National Asthma Watch Program Designed To Enhance Safety And Athletic Performance

May 06, 1998

On the occasion of the first-ever Asthma Awareness Day, sports medicine specialists have launched a national program called "Asthma Watch". According to Gilbert D'Alonzo, D.O., Director of Pulmonary and Critical Care Medicine and Director of the Airways Disease Center at Temple University School of Medicine, "this program aims to maximize safety and performance in athletes with asthma." According to the Centers for Disease Control (CDC), asthma prevalence rates and asthma death rates are increasing nationally. However, most experts believe that asthma related morbidity and mortality is largely preventable with improved education and medical management. Since 1994, The Exercise Induced Asthma Research Center at Temple University School of Medicine has collected data from a variety of sources to better understand asthma and athletics.

"Preliminary data suggests that asthma mortality is higher than once thought and poorly controlled asthma during exercise is frequent," according to Dr. D'Alonzo. Furthermore, even in individuals diagnosed with asthma, exercise induced disease remains a significant problem. With poorly controlled asthma in the athlete, performance fails, and some individuals are at risk for serious morbidity and mortality.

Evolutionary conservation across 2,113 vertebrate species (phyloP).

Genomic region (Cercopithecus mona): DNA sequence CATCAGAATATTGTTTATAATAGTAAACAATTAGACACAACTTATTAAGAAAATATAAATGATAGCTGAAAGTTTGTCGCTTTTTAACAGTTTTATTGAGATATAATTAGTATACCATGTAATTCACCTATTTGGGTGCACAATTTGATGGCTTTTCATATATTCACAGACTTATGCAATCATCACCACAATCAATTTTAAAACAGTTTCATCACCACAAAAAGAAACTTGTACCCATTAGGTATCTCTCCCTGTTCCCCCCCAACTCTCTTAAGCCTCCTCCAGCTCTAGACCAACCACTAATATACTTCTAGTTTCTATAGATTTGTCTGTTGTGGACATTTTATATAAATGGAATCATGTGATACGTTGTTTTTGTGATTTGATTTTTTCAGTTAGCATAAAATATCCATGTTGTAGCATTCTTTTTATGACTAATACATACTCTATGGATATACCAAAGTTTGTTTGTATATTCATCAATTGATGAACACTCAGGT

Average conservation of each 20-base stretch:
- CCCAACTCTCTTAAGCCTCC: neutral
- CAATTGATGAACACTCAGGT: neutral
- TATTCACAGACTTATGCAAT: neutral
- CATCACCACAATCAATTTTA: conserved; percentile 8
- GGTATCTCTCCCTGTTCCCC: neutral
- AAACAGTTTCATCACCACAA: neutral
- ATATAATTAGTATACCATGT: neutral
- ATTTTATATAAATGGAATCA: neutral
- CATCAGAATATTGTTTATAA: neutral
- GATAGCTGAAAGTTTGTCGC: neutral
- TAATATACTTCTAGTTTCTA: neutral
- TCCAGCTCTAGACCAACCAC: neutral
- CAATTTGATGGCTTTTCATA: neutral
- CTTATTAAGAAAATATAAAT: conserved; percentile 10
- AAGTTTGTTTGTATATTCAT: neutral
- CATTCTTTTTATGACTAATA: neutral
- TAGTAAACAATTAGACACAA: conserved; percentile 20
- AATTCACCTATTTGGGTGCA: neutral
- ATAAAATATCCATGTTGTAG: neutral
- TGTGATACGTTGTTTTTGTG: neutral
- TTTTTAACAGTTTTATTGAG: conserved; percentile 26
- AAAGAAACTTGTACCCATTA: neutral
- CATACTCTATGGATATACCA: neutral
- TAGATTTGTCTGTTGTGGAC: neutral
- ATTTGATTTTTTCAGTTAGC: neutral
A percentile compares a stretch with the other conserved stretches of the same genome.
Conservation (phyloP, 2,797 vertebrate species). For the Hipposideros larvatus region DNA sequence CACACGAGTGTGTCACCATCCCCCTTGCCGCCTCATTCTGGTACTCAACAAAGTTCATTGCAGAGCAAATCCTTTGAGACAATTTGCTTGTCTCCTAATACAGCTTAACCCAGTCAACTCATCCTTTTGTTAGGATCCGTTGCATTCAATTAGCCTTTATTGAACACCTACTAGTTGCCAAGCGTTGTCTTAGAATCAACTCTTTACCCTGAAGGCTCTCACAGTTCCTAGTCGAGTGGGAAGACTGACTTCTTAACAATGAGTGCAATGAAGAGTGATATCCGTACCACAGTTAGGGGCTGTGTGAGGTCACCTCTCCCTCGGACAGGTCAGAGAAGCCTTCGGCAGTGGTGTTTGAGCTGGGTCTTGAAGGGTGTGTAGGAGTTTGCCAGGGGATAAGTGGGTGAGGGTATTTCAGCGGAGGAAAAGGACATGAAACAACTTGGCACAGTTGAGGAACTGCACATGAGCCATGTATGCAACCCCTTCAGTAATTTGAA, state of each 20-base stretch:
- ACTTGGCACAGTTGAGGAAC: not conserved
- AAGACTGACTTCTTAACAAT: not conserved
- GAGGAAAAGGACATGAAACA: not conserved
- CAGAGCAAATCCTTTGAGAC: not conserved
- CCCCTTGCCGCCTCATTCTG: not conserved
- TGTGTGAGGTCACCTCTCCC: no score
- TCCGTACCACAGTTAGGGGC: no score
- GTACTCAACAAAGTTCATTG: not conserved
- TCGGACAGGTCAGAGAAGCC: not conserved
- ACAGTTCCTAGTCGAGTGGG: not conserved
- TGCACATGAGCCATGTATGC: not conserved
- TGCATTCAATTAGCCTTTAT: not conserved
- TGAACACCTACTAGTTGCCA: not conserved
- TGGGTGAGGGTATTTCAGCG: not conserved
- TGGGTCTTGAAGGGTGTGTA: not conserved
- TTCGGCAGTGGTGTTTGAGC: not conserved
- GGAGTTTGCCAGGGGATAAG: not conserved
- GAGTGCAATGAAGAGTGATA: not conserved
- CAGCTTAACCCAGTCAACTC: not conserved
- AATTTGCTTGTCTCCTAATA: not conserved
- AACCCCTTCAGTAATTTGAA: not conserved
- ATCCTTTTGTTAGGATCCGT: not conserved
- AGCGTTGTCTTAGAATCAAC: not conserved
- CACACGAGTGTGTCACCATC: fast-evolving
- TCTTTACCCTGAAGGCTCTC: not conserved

Statistics from the National Institutes of Health indicate that asthma was the first-listed diagnosis in 468,000 U.S. hospital admissions in 1993. Asthma affected an estimated 4.8 million children (under age 18) in 1994. Almost all asthmatics are prone to asthma triggered by moderate to severe exercise. However, exercise induced bronchospasm and asthma can be prevented with education and medical management. According to Dr. D'Alonzo, "the Asthma Watch Program aims to establish national guidelines for sports participation for anyone with a history of asthma."

In the U.S., asthma currently affects 14-15 million individuals while contributing to more than 5,000 deaths annually. "We believe asthma is the number one preventable cause of death in exercise today," says Dr. D'Alonzo.

Fact Sheet

Asthma Watch Program

Note: The Exercise Induced Asthma Research Center at Temple University School of Medicine is partially funded by GlaxoWellcome Inc.

Temple University

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